• Brownfields. H.B. 957 by Rep. Chuck Williams (R-Watkinsville) renames the Georgia Hazardous Site Reuse and Redevelopment Act to the Georgia Brownfield Act while expanding the limitation of liability to certain purchasers of properties covered by the Act. The bill was passed by the House this week.

  • Electronic Benefit Transfer (EBT) Cards - Retail Usage Prohibitions. H.B. 138 by Rep. Andrew Welch
    (R-McDonough) would prohibit the use of government benefits in certain retail establishments and for certain products and services, including buying gift cards. Part of the bill requires signage to be posted on ATMs about the prohibitions. The bill was amended in the House Government Affairs committee to alleviate liability for failure to post and to give the option of posting the information on the ATM screen as opposed to a sign.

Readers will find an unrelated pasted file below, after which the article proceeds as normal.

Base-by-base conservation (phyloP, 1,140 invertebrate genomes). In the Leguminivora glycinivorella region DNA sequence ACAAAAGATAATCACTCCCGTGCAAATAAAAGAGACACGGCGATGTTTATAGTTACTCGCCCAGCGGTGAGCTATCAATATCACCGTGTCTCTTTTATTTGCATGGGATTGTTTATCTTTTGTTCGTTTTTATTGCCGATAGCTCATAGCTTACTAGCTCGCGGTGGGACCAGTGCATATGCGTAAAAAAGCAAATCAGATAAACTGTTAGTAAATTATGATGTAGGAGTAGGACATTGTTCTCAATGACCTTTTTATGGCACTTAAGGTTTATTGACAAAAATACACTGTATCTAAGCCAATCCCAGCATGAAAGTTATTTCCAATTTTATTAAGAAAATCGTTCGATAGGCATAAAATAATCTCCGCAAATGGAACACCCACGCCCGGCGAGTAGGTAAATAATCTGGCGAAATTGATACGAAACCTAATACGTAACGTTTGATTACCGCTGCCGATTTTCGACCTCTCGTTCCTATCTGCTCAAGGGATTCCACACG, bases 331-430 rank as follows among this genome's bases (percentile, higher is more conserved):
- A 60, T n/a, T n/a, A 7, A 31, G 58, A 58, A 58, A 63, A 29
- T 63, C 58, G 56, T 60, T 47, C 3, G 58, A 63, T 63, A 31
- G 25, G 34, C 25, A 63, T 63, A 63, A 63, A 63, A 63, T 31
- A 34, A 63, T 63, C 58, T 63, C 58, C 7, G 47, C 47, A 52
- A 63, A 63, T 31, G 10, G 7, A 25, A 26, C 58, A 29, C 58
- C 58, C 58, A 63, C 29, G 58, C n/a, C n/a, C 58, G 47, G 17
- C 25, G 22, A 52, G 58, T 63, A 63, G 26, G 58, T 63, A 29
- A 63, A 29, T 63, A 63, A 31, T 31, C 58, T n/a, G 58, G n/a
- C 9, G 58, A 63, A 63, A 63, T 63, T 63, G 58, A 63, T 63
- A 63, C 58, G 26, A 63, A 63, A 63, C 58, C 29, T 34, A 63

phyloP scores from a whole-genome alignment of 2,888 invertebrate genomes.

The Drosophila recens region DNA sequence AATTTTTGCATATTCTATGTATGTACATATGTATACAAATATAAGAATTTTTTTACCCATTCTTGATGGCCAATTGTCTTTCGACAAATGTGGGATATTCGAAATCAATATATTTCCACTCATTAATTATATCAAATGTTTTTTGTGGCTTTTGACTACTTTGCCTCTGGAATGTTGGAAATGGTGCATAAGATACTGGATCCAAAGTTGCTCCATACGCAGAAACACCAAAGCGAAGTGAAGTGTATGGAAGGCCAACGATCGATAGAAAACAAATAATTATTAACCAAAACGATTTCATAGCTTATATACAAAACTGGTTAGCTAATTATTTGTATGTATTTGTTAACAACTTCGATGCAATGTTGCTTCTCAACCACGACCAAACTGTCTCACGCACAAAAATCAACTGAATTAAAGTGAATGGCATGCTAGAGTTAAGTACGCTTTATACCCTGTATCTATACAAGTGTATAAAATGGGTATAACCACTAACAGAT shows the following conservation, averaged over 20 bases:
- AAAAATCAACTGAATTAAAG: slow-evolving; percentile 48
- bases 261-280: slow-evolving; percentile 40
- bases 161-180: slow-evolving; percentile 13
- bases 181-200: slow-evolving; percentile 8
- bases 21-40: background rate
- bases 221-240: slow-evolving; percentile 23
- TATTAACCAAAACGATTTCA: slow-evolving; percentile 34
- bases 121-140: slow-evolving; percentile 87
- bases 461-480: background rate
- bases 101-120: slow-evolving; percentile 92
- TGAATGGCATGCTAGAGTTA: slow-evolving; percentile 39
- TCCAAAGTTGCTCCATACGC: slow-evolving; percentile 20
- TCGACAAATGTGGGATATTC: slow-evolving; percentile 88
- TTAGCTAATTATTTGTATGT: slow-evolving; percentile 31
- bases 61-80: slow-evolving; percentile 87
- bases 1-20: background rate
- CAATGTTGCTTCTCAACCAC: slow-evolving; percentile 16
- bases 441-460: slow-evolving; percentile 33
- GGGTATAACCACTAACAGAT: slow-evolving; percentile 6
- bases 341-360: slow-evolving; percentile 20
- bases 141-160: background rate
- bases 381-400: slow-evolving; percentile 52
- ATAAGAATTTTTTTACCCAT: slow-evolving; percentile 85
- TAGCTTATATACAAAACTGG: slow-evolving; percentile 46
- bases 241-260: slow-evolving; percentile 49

Let Us Know if You Have Questions

Throughout the session, GBA will be represented by our Senior Vice President for Government Relations, Elizabeth Chandler, 404.420.2027, and President and CEO, Joe Brannen, 404.402.2026. Contact either of them with questions about legislation, information about how your legislator voted on a particular issue or to request any other information related to the Georgia General Assembly.